November 6, 2014 » High-skilled and low-skilled workers face very different futures in this economy. In recent years, average wages in the U.S. have stagnated. This means that wages for some workers have declined while wages for others have risen. Understanding why this has happened is important for any policy discussion. In economic theory, wages are largely determined by the productivity of workers. As worker productivity rises, so too will wages. However, productivity in this context is how much benefit the workers themselves add to overall production, not just the total value of goods produced by each worker. Let me offer an example. Imagine a highly skilled worker, such as a cabinetmaker, computer programmer or surgeon. Each will have perhaps many tens of thousands of dollars’ worth of tools, and each will produce goods or services worth from several hundred to several thousand dollars per day. People in these occupations spend years in education and training, and the equipment they use is impractical in the hands of an unskilled worker. So, each of these folks receive earnings that are principally determined by the individual value each brings to their job. In contrast, imagine a worker in a highly robotic assembly plant, surrounded by tens of millions of dollars of machinery. This worker might also be skilled, but in this case most of the value of the goods produced comes from the contribution of the machines, not the worker. In both examples workers might be highly skilled and well paid, but there the difference ends. The highest share of income goes to the worker whose skills matter most to the production process. But this is only part of the story. In the first example, there’s very little that can be done to make the machines matter more than the worker. If we want more cabinets, computer programs and medical care, we’ll need more of these skilled folks. In the second example, there’s little incentive to replace the workers because they represent such a small share of the cost of production. In each of these cases, workers will be in demand and the economy can grow continuously as long as they are available. But what happens to unskilled workers? Unless they are training for a new position, workers with poor skills won’t be in demand in either setting. Even in these cases, workers without the prospects of acquiring these skills and the dependable work habits that these jobs require just aren’t needed. The result is that the American labor force is slowly becoming polarized. At one end are highly skilled, dependable, well compensated workers. At the other end is workers who are either not highly skilled or not dependable, so will have lower wages. Alas, there’s not much more to the story. It isn’t the decline of unions or the rise of Wall Street fat cats that have caused this. It is the inevitable decline in demand for low-skilled workers at a time when we are supplied with an abundance of them. Until that changes, expect more of the same. Link to this commentary: http://commentaries.cberdata.org/756/polarized-labor-markets-and-the-supply-and-demand-of-unskilled-workers October 19, 2014 Author: Michael J. Hicks, PhD, is the director of the Center for Business and Economic Research and the George and Frances Ball distinguished professor of economics in the Miller College of Business at Ball State University. Hicks earned doctoral and master’s degrees in economics from the University of Tennessee and a bachelor’s degree in economics from Virginia Military Institute. He has authored two books and more than 60 scholarly works focusing on state and local public policy, including tax and expenditure policy and the impact of Wal-Mart on local economies.

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Manufacturer brings jobs to Gary
Manufacturer brings jobs to Gary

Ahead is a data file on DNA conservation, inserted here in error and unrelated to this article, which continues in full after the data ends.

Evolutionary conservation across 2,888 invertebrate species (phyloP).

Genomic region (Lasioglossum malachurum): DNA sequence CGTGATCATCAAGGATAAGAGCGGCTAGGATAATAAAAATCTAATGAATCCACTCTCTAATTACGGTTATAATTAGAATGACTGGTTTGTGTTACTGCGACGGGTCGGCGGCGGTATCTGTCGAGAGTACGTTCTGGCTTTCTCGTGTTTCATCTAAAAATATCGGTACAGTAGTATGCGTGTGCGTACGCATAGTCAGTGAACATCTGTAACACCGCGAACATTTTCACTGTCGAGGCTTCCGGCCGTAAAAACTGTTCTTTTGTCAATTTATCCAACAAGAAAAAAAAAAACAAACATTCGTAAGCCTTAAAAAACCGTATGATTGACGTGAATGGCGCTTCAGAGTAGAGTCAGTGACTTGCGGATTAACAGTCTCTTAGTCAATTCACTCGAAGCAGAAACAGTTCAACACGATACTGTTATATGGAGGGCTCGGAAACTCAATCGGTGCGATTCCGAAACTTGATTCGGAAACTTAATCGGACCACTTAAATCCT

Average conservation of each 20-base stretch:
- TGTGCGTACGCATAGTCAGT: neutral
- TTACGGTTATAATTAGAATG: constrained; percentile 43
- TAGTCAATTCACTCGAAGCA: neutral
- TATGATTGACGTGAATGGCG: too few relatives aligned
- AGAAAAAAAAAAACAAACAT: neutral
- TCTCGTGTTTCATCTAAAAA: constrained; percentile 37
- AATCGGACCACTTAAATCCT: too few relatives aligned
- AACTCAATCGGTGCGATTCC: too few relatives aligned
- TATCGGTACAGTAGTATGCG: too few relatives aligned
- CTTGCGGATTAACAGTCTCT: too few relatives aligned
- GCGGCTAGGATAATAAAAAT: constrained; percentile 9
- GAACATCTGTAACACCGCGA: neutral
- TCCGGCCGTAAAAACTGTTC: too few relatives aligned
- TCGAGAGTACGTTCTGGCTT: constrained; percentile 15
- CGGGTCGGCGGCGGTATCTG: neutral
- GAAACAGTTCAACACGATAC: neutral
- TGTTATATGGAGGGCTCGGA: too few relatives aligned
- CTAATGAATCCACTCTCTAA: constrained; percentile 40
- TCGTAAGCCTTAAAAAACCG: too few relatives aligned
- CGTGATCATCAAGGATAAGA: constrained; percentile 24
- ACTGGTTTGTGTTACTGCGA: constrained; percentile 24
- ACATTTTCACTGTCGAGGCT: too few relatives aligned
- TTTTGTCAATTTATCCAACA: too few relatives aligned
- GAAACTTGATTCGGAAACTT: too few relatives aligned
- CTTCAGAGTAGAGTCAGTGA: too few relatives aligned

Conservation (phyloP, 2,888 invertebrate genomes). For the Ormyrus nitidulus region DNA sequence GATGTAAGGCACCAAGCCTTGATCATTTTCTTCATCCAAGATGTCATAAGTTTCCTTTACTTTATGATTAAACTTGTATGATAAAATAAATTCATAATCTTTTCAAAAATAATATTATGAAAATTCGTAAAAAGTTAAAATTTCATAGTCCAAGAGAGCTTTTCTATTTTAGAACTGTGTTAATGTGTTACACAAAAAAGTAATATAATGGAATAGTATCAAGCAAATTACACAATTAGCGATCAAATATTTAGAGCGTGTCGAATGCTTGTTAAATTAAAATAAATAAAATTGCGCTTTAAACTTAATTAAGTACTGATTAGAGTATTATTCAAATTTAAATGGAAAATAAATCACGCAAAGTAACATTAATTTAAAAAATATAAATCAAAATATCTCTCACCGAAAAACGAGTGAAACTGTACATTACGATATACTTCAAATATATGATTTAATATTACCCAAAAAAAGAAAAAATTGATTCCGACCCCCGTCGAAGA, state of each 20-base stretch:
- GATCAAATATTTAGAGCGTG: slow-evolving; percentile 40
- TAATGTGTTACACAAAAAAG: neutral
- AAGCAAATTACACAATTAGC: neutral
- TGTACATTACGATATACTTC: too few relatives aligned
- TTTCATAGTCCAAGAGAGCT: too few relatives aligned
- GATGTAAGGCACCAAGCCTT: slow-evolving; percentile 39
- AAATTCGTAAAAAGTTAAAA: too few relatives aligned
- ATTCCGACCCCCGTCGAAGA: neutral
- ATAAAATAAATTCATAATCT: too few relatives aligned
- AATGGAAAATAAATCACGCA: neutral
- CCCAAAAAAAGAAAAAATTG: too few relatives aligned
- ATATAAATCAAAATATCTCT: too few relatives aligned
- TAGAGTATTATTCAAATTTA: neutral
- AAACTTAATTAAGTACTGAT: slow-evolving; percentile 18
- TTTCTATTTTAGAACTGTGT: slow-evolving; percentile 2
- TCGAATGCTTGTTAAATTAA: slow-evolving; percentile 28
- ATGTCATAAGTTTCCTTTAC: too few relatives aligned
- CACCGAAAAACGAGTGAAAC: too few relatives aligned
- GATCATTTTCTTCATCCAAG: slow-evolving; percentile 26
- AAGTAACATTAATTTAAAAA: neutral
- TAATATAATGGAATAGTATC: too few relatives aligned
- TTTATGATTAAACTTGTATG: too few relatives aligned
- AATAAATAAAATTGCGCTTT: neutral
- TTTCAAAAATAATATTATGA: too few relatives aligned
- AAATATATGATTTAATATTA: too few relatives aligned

July 8, 2014 |Gary, Ind. -- Superior Truss & Panel, Inc., a manufacturer and installer of commercial building roof trusses and wall panels, announced plans today to relocate its Markham, Ill. operations to Gary, creating up to 52 new jobs by 2016. The company will invest $2.6 million to construct, equip and relocate its operations into two 24,000 square-foot buildings on 8.5 acres at 7592 East Melton Road in Gary. The facility, which will begin Indiana operations this fall, will allow the company to innovate new methods for panelizing light gauge steel trusses and wall panels for non-combustible classified structures. "The Hoosier State remains an attractive place to run a business because it provides the ideal climate for growth," said Victor Smith, Indiana Secretary of Commerce. "Indiana has worked hard to build a business environment that lets companies succeed on their own terms, free from restrictive regulations or red tape. With our low taxes, skilled workforce and robust transportation networks, Indiana stands out as a state that works." Superior Truss & Panel, which currently employs 48 full-time associates, plans to begin hiring manufacturing associates this month. Interested applicants may apply at the company’s new Gary location or by emailing a resume to information@superior-truss.com. "While Indiana has a business friendly environment, Gary provides easy access to interstate highways, allowing greater convenience in shipping to multiple states," said Bryce Welty, president of Superior Truss & Panel. Founded in 1993, Superior Truss & Panel designs, engineers, fabricates and installs metal roof trusses and load bearing wall panels for the commercial construction industry. The company has manufactured projects for more than 1,500 building projects located east of the Rocky Mountains, specializing in construction for nursing homes, hotels, schools, office buildings, churches, apartments and government buildings. Superior Truss and Panel has repeatedly been the recipient of Aegis Metal Framing’s President’s Council Award, presented to the top 10 fabricators using the company’s MiTek System. The Indiana Economic Development Corporation offered Superior Truss & Panel, Inc. up to $425,000 in conditional tax credits based on the company's job creation plans. These tax credits are performance-based, meaning until Hoosiers are hired, the company is not eligible to claim incentives. The city of Gary approved additional incentives at the request of the Gary Economic Development Corporation. "As I've said on countless occasions, 'The city of Gary is open for business,’" said Gary Mayor Karen Freeman-Wilson. "Superior Truss & Panel's commitment to relocate to Gary further proves this fact. We thank them for their investment and the job opportunities this will create for Gary residents to support their families and improve their quality of life." Illinois companies continue to make the move to Indiana, where they find a low-tax, pro-growth business environment. Superior Truss & Panel’s announcement follows news just last week that Lemont, Illinois-based llini Hi-Reach, a rental provider of aerial work platforms and material handling equipment, would invest $13.6 million to relocate its corporate headquarters and service hub to Crown Point. About Superior Truss & Panel Superior Truss is America's largest fabricator and erector of light gauge steel trusses and loadbearing wall panels. Our primary philosophy is to provide the highest level of design, engineering and installation at the best value in the industry. For more information, visit www.superior-truss.com. About IEDC Created in 2005 to replace the former Department of Commerce, the Indiana Economic Development Corporation is governed by a 12-member board chaired by Governor Mike Pence. Victor Smith serves as the Indiana Secretary of Commerce and Eric Doden is the president of the IEDC. The IEDC oversees programs enacted by the General Assembly including tax credits, workforce training grants and public infrastructure assistance. All tax credits are performance-based. Therefore, companies must first invest in Indiana through job creation or capital investment before incentives are paid. A company who does not meet its full projections only receives a percentage of the incentives proportional to its actual investment. For more information about IEDC, visit www.iedc.in.gov. Source: Indiana Economic Development Corp.